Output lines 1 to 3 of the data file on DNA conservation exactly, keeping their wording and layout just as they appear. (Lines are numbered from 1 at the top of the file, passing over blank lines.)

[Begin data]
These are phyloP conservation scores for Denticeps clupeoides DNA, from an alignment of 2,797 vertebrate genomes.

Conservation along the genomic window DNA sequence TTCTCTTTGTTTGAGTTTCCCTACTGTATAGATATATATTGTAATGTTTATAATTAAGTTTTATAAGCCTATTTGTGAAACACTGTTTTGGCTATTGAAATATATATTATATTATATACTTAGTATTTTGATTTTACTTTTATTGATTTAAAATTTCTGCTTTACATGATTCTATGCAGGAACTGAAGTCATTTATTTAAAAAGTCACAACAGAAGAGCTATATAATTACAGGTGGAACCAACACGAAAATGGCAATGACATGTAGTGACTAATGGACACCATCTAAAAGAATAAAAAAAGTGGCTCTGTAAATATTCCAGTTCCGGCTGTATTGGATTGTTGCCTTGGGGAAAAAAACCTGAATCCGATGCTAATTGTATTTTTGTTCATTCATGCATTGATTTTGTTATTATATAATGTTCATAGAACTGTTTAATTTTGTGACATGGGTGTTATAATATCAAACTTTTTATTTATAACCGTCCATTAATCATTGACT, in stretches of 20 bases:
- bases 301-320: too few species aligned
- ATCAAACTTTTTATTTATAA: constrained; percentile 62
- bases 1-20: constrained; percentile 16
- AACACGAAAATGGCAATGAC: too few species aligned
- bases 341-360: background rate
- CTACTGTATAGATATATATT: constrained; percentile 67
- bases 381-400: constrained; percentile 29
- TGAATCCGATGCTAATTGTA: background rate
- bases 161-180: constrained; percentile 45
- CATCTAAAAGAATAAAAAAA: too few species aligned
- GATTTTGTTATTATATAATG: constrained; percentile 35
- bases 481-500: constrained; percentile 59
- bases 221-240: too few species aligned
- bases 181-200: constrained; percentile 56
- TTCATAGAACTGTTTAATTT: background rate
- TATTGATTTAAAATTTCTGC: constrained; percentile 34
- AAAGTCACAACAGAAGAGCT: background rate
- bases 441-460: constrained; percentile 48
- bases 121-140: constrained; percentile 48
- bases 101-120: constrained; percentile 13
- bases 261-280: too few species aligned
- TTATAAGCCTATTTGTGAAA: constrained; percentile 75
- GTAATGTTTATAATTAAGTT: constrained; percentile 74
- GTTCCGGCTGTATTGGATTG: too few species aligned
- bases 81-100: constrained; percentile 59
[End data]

These are phyloP conservation scores for Denticeps clupeoides DNA, from an alignment of 2,797 vertebrate genomes.

Conservation along the genomic window DNA sequence TTCTCTTTGTTTGAGTTTCCCTACTGTATAGATATATATTGTAATGTTTATAATTAAGTTTTATAAGCCTATTTGTGAAACACTGTTTTGGCTATTGAAATATATATTATATTATATACTTAGTATTTTGATTTTACTTTTATTGATTTAAAATTTCTGCTTTACATGATTCTATGCAGGAACTGAAGTCATTTATTTAAAAAGTCACAACAGAAGAGCTATATAATTACAGGTGGAACCAACACGAAAATGGCAATGACATGTAGTGACTAATGGACACCATCTAAAAGAATAAAAAAAGTGGCTCTGTAAATATTCCAGTTCCGGCTGTATTGGATTGTTGCCTTGGGGAAAAAAACCTGAATCCGATGCTAATTGTATTTTTGTTCATTCATGCATTGATTTTGTTATTATATAATGTTCATAGAACTGTTTAATTTTGTGACATGGGTGTTATAATATCAAACTTTTTATTTATAACCGTCCATTAATCATTGACT, in stretches of 20 bases:
- bases 301-320: too few species aligned